• I guess the problem is that taste is eclectic. I was going to say that my taste is eclectic, but that seems unfair to everyone else who is more mercurial than predictable about what they like and don’t, which I assume is most people. How do you square that with predictive recommendation algorithms?
  • I read the first four Harry Potter books upwards of 40 times each as a child and then, while I waited for the next three, tried and discarded the canon of derivative books about boy wizards (sorry, Artemis Fowl), then gave up entirely on fantasy as a genre until I read The Night Circus, following which I wrote an honest-to-God fan letter to Erin Morgenstern. I love Tana French, yes, and I loved Gone Girl, but every subsequent entry into the unreliable-female-narrator genre is trash and I won’t be convinced otherwise. I am over misogyny as an artistic technique but I can’t stop reading Murakami, except 1Q84, which is a doorstop, not a novel, and I loved Super Sad True Love Story, though I hated Lake Success. I hit peak dystopia after the first Hunger Games and slogged through not only the rest of the trilogy but also the abominable Divergent series, which offended me so badly I swore off anything set in a future; but then the genre went highbrow, and I rolled my eyes but can’t say I wasn’t unmoored by Station Eleven (a book nobody should read until all cruise ships have been released from their coronavirus quarantines. Trust me) and Severance. I’ve already forgotten every novel I read in 2019 except Trust Exercise, even the ones that are also about bad people in positions of power, with and without clever plot devices. I’m a little devastated to admit that I think I’ve outgrown YA, though excited to eventually be ready to read Mrs. Dalloway.
  • TL;DR: My tastes are mercurial. I like books that speak to me. If I were to draw a thread between my favorite books, it’s protagonists that exist at a slight but impassable remove from reality: friendless boy wizards who make friends only to discover that friendlessness hardens into a character quality (cf. Harry Potter but also The Magicians), educated twentysomethings ashamed of their lack of ambition (Sweetbitter), educated twentysomethings ashamed of their lack of ambition even as they flee a global pandemic (Severance). I like books where the slight but impassable remove from reality is incidental, not the plot itself (ergo my dislike of Divergent, although I also prefer my books to read like they were edited at some point).
  • I’m not sure that’s a quality you can write into an algorithm. I like what I like.
  • So — where was I? YouTube’s seemingly baseless recommendations. I completely lost the plot there, didn’t I? How do I sew this back up into something? Conclusion: Art doesn’t need to be a buy-one-get-one situation; anomalies are precious. Half the reason I liked the Carpool Karaoke “Sound of Music” video was its sheer weirdness. No book that sets out trying to be Gone Girl can be as audacious. Dystopias were over before we entered into one. I’ve even developed an affinity for my anti-vax chiropractor and how he stares into my soul while he teaches me how to massage my masseter muscles. I don’t want YouTube to find me another chiropractor; I want YouTube to find me something radical that I can’t unsee. Is there a setting for that?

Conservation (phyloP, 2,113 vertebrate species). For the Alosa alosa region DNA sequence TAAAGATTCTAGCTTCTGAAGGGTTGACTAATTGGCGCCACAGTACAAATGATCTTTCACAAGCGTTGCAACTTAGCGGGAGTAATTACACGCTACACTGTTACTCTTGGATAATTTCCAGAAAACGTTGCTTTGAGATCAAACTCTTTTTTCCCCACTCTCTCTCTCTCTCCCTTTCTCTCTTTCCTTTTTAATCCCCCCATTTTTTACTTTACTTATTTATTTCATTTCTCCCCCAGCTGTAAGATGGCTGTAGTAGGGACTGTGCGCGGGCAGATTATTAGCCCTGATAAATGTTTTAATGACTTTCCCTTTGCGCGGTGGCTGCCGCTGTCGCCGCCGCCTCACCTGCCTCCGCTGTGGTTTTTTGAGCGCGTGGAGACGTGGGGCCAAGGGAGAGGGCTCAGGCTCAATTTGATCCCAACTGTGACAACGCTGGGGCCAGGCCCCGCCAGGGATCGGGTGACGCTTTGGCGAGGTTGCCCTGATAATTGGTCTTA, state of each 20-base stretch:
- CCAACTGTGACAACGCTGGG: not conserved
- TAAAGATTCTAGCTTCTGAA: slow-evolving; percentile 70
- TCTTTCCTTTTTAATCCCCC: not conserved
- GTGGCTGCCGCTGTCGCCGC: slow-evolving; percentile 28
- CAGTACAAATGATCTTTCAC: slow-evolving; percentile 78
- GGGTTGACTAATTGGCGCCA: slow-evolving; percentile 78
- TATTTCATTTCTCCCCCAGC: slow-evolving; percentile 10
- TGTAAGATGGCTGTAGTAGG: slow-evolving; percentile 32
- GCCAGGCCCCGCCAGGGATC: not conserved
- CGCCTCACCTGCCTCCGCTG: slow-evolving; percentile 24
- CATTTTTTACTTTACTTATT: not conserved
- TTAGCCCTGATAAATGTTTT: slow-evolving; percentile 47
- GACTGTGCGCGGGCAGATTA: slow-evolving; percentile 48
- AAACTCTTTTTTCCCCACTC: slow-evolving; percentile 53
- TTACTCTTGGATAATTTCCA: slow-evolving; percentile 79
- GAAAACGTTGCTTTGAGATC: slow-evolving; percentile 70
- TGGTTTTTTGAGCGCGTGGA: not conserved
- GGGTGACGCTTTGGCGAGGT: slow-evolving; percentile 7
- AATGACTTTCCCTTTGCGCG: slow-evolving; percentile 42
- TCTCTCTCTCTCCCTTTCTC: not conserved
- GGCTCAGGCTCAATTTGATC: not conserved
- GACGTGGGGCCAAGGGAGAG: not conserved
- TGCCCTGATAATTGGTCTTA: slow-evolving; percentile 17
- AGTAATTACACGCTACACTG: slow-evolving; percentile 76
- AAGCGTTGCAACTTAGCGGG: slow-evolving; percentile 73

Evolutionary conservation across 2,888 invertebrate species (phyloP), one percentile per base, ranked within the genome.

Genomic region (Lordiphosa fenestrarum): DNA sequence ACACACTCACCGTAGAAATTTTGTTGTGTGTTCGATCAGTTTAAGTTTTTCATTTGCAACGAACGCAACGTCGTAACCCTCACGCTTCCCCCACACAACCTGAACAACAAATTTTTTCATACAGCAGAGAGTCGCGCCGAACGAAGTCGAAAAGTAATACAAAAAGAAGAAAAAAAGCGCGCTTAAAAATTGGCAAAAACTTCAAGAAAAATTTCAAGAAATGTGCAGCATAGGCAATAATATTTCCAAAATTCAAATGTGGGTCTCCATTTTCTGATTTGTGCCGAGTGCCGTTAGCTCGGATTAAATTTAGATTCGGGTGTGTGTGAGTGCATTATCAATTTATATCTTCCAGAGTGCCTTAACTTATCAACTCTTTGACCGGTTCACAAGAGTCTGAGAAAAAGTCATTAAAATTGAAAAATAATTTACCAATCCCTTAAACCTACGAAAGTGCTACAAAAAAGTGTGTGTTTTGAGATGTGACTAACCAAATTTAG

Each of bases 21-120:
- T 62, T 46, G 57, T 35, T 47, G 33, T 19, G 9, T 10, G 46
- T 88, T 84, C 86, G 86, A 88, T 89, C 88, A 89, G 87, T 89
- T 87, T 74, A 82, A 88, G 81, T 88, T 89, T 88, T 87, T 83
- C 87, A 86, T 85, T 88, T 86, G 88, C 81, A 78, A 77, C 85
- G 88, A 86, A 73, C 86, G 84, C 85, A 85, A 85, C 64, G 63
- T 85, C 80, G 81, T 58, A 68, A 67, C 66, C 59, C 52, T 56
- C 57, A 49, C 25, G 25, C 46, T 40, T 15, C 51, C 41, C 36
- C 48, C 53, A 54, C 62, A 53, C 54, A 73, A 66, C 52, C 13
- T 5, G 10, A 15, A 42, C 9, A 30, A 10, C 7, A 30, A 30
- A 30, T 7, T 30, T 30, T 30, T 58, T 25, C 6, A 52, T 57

• [1] 1989, yes, but also Badlands, 1000 Forms of Fear, Strange Desire, By The Way I Forgive You, Queen of the Clouds, 3 Rounds and a Sound, The Fool, Blue Neighbourhood… I’m sure there are a few more, but I can’t think of them now.

an office of one’s own

I was sour all this week. Logically, I knew it was because it’s January and there’s nothing good about January, especially not in this year of our lord 2020 when the next ten months are going to be an even more arduous slog toward inevitable disappointment than usual. Emotionally, I decided to blame it on “hot-desking,” a lesser-known scourge of work in the age of lifehacking wherein one isn’t assigned a desk but is instead invited to share a “pod” with their teammates. To me, this is a nightmare on par with weddings without seating charts, and I yearn for my past life as a dancer when barre spots weren’t assigned, per se, de jure, but God help you if you stood at the spot furthest from the mirrors on the barre nearest the courtyard because everyone knew that was my spot.